Why Is My Pittosporum Dropping Leaves? (7 Reasons)

Pittosporum, also known as Cheesewood, are very interesting and attractive plants, commonly used for hedging and topiary, as well as bonsai and container ornamentals.

They are evergreen and have a wide variety of form and colour.

Sometimes they can experience leaf drop, which can impact their appearance.

Read on to find out – Why is my Pittosporum dropping leaves?

1. Not Enough Sun
2. Transplant Shock
3. Too Cold
4. Too Dry
5. Too Wet
6. Pests – Pittosporum Sucker / Shield Bug / Scale
7. Fungus – Root Rot / Southern Blight / Alternaria Leaf Spot

It is worth noting at this stage that while Pittosporum are evergreen, they can naturally lose some of the older leaves from the canopy centre.

This is normal and should not affect the appearance or vitality of the plant.

Pittosporum actually live quite a long time, with a lifespan ranging from 50 to 150 years.

If your Pittosporum plant is dropping more leaves than normal and is under 50 years old, then other factors may be negatively affecting the plant.

Not Enough Sun

Pittosporum need full sun but will tolerate some shade.

Sun will bring out the colour variations in the foliage so Pittosporum planted in shade or deep shade will have leggy, pale growth.

Over time this will devitalise the plant leading to poor health, leaf drop and eventual demise.

How to fix:

  • When planting Pittosporum choose a sunny position with at least 6 hours of full sunshine.
  • If you have an existing plant in a shaded position consider moving it. There are some tips in the section below.
  • Another option is pruning or moving any plants or structures that are shading your Pittosporum, to allow it access to more light.

Why Is My Pittosporum Dropping Leaves (7 Reasons) - Auranticarpa Rhombifolium - Diamond Leaf Pittosporum

Transplant Shock

If you have decided to move a Pittosporum, or are planting on a potted variety, there is the chance that this disturbance can cause the plant to go into shock.

A classic sign of this is leaf drop, as the plant tries to conserve it’s water supplies.

Follow the steps below to minimise transplant shock.

How to move a Pittosporum:

  • When moving or replanting Pittosporum – choose the best time.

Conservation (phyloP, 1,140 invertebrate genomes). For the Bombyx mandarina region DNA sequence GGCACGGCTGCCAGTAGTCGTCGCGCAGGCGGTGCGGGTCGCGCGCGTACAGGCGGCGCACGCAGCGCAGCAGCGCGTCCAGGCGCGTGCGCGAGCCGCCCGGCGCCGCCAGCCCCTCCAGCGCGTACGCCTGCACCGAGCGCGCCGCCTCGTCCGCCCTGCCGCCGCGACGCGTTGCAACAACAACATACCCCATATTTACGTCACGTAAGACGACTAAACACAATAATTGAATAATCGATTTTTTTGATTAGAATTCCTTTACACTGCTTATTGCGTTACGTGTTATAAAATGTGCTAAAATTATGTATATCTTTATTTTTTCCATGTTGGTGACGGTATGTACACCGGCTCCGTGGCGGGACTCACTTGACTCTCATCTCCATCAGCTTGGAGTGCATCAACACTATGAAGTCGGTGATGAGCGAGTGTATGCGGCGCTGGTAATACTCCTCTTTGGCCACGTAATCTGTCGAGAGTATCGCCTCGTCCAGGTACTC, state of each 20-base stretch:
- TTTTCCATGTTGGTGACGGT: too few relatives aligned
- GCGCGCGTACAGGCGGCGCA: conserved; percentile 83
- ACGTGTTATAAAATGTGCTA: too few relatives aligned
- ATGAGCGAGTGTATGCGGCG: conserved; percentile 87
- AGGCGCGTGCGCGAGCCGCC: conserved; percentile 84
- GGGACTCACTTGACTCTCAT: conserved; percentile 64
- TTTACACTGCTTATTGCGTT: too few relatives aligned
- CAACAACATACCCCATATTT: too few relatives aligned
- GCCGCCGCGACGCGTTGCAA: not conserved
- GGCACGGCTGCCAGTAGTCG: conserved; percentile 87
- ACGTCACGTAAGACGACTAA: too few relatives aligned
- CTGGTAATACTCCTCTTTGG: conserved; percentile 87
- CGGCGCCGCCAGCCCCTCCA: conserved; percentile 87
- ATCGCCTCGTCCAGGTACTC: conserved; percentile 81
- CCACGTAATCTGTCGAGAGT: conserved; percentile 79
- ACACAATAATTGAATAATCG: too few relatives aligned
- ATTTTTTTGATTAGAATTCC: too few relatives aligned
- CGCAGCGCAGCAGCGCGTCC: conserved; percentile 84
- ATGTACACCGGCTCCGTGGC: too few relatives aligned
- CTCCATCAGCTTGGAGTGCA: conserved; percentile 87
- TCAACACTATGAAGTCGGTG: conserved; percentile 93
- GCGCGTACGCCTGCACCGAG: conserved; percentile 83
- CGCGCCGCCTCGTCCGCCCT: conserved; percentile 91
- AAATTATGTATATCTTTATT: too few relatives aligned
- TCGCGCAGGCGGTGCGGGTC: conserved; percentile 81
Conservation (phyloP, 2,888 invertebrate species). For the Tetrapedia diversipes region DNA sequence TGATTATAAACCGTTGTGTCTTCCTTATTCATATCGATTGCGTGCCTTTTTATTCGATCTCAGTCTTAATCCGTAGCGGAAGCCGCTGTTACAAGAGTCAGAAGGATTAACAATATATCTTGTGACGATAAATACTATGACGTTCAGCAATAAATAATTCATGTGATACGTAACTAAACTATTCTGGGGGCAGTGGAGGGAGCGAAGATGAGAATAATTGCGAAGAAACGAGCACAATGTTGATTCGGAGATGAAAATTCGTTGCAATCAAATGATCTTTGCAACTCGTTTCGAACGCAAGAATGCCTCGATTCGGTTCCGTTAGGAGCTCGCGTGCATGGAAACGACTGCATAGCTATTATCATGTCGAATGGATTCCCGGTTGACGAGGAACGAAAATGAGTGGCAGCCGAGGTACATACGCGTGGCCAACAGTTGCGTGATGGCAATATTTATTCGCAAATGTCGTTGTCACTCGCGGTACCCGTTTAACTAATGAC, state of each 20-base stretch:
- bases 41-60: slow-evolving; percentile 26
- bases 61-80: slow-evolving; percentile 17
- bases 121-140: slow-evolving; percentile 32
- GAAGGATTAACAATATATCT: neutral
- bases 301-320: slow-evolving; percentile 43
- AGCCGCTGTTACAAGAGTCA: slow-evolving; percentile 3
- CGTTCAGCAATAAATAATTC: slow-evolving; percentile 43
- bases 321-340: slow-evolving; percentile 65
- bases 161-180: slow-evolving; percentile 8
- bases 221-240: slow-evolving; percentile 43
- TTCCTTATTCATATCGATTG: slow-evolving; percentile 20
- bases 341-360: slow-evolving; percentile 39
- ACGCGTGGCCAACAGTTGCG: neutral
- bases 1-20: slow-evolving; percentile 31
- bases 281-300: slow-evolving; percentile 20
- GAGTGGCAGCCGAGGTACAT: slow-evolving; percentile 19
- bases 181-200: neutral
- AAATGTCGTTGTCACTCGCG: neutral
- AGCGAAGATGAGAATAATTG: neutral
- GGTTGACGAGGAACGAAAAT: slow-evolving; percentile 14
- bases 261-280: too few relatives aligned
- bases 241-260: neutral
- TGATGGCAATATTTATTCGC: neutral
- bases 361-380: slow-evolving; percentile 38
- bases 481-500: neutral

• This will be when the plant is in or entering dormancy, so early spring before the new buds form, or autumn.
  • Make the move early in the morning, when the plant has maximum water content.
  • Carefully tie up the lower branches to give you better access to the trunk.
  • Prep the new hole in advance so the plant is out of the ground for the shortest time possible.
  • Keep root disturbance to a minimum, so take as much surrounding soil as you can along with the root ball, and wrap this up to keep in place.
  • This will also preserve the soil microbiome around the roots and help them settle in to their new location easier.
  • Don’t let the root ball and soil dry out, wet it if necessary.
  • Avoid dragging the plant to the new hole as this will damage and shock the plant.
  • Move it by carrying on a tarpaulin or wheelbarrow.
  • Gently lower in the root ball and make sure the soil level is the same as it was.
  • Back fill the hole taking care not to leave any roots exposed.
  • Remove any ties.
  • Water in well, monitor and provide extra water over the next few weeks if the weather is dry.

Why Is My Pittosporum Dropping Leaves (7 Reasons) - Pittosporum Topiary Ball

Too Cold

Pittosporum are susceptible to frost damage as they are not fully hardy.

This is especially true when combined with exposure to cold winds.

Leaves can become dehydrated and scorched from the edges inwards, and if a deep freeze lasts for more than a day the water inside the plant can actually freeze, causing extensive tissue damage and leaf drop.

How to fix:

  • Some potted Pittosporum may need overwintering inside if particularly tender.
  • When planting Pittosporum outside choose a sheltered location that has protection from the wind.
  • Consider wrapping in fleece if a hard frost is forecast.
  • If your plant does experience frost scorch, wait until the weather warms and then cut back the damaged branches.
  • Mulch well and try to shield from winds, it should grow back in a couple of years.

Too Dry

Once established Pittosporum are reasonably drought tolerant however plants that young, or that have been recently moved will require extra water.

This is also true if you have especially poor free draining soil, or if the weather is unusually hot and dry.

Leaves will look limp and floppy, and the plant may drop leaves as a stress response to conserve water.

How to fix:

  • Keep an eye on young, newly moved plants, especially in hot weather and provide extra irrigation if necessary.
  • Water in the morning to set the plant up for the day.
  • Don’t water from above over the foliage, instead water at the base with a watering can or a hose. This will decrease the risk of fungal infections developing on the leaves.

Why Is My Pittosporum Dropping Leaves (7 Reasons) - Watering At The Base Of The Plant